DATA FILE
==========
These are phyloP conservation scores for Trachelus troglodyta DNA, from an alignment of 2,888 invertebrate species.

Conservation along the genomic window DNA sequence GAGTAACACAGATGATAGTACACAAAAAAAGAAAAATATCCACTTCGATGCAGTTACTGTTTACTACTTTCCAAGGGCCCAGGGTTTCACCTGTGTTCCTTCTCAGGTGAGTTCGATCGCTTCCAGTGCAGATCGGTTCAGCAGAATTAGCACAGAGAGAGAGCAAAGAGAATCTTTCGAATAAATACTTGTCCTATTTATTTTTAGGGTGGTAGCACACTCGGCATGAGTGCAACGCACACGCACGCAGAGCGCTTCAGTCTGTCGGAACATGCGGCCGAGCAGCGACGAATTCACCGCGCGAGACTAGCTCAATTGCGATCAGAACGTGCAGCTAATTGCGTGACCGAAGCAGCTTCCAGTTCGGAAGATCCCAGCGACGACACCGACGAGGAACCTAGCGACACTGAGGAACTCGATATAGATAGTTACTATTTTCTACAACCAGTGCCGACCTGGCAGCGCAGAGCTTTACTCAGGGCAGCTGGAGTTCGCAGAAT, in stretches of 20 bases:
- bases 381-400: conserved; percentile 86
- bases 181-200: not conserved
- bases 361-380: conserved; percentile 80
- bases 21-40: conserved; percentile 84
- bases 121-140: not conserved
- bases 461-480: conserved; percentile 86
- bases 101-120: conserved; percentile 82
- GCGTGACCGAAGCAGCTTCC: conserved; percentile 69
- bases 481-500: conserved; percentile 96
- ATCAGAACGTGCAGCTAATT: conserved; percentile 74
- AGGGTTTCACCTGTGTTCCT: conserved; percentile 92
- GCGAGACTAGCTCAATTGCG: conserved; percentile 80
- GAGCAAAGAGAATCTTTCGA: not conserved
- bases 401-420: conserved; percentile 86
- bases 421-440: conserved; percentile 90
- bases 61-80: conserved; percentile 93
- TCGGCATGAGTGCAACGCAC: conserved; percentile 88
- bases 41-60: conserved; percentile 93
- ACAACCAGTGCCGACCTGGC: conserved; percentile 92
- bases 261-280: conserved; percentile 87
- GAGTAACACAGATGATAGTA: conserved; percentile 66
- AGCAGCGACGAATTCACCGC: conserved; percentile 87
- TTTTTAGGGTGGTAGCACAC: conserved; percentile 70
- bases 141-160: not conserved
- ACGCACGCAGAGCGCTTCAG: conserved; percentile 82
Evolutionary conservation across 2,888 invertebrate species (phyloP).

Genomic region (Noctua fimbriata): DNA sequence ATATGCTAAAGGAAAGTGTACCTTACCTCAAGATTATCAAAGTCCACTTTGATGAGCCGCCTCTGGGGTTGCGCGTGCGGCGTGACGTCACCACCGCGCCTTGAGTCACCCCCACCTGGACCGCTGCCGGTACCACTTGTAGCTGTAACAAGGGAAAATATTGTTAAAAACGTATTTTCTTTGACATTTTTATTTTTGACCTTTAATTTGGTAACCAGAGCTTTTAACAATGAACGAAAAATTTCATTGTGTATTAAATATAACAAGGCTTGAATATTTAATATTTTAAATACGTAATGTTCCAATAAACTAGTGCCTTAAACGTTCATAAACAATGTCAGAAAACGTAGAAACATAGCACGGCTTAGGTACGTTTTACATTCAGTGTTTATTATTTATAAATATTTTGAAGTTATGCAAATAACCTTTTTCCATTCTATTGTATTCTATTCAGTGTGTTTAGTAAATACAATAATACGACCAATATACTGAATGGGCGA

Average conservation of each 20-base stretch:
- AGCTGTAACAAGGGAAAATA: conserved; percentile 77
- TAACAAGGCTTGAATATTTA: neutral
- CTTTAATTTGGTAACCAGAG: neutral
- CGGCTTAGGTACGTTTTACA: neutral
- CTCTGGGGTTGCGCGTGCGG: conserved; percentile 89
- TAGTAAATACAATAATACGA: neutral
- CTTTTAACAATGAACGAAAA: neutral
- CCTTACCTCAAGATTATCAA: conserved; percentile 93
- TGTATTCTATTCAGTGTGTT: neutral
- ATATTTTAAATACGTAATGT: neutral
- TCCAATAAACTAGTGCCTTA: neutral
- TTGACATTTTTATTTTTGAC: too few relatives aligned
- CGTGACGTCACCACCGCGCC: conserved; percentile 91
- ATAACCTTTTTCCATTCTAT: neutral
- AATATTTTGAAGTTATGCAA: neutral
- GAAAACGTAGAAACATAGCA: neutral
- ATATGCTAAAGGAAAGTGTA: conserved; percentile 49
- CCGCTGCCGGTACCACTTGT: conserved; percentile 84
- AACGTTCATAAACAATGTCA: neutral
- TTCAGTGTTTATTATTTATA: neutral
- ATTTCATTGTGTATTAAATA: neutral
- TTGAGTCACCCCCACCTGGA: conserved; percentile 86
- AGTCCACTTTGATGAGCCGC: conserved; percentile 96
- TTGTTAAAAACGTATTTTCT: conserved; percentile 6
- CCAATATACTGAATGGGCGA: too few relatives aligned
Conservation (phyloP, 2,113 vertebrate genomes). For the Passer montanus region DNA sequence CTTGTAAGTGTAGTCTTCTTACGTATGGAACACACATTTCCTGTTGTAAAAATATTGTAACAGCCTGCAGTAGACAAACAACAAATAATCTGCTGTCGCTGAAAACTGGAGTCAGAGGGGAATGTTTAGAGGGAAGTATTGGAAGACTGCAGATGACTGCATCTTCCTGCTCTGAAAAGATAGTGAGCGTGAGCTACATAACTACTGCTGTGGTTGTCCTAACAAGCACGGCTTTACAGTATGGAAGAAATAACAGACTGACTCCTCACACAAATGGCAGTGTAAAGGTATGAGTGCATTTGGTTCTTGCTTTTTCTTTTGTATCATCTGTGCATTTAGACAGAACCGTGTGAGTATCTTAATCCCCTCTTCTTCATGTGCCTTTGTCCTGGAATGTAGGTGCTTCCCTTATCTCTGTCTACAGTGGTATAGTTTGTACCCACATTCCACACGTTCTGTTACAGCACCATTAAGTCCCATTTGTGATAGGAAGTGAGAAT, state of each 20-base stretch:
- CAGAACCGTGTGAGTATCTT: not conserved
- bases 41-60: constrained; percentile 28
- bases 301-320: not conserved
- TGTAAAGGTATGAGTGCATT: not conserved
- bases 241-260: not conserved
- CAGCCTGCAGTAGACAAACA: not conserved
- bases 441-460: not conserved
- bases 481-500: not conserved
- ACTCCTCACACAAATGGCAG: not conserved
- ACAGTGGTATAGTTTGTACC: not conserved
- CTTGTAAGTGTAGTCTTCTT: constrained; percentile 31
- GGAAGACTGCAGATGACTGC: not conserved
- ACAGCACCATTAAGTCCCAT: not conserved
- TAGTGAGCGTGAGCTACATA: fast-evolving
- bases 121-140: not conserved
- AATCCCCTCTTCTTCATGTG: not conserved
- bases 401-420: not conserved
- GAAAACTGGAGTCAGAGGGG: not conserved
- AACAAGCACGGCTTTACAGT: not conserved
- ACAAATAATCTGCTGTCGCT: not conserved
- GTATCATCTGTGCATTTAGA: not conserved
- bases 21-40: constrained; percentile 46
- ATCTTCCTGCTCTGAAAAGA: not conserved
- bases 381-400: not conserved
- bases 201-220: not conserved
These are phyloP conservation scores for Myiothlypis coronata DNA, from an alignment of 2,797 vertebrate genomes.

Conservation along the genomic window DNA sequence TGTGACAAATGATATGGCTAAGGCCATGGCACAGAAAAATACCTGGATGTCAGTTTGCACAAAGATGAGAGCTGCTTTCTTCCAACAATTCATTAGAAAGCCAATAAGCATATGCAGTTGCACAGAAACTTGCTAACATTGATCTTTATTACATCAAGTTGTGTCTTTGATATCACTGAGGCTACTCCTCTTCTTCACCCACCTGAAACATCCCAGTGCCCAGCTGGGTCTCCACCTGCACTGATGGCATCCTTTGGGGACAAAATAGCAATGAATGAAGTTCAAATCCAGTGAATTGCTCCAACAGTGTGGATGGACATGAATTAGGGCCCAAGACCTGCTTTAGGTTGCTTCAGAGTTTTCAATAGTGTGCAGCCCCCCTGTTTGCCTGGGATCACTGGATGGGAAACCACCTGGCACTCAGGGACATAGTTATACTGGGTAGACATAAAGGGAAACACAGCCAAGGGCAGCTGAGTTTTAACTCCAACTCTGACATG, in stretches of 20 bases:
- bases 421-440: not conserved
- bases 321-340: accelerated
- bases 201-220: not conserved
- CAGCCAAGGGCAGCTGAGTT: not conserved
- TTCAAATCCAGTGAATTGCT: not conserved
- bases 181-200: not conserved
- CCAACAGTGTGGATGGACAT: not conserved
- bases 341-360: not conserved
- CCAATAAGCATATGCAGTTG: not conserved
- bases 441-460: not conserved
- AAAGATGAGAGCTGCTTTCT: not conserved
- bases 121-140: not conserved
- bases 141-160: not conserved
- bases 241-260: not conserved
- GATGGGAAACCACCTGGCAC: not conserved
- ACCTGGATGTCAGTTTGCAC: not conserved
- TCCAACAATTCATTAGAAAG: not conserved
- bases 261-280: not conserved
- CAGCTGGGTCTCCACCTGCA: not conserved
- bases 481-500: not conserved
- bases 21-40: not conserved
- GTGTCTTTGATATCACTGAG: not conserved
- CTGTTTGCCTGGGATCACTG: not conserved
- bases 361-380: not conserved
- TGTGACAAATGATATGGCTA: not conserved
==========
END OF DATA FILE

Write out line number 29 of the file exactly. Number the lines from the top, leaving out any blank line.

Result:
Genomic region (Noctua fimbriata): DNA sequence ATATGCTAAAGGAAAGTGTACCTTACCTCAAGATTATCAAAGTCCACTTTGATGAGCCGCCTCTGGGGTTGCGCGTGCGGCGTGACGTCACCACCGCGCCTTGAGTCACCCCCACCTGGACCGCTGCCGGTACCACTTGTAGCTGTAACAAGGGAAAATATTGTTAAAAACGTATTTTCTTTGACATTTTTATTTTTGACCTTTAATTTGGTAACCAGAGCTTTTAACAATGAACGAAAAATTTCATTGTGTATTAAATATAACAAGGCTTGAATATTTAATATTTTAAATACGTAATGTTCCAATAAACTAGTGCCTTAAACGTTCATAAACAATGTCAGAAAACGTAGAAACATAGCACGGCTTAGGTACGTTTTACATTCAGTGTTTATTATTTATAAATATTTTGAAGTTATGCAAATAACCTTTTTCCATTCTATTGTATTCTATTCAGTGTGTTTAGTAAATACAATAATACGACCAATATACTGAATGGGCGA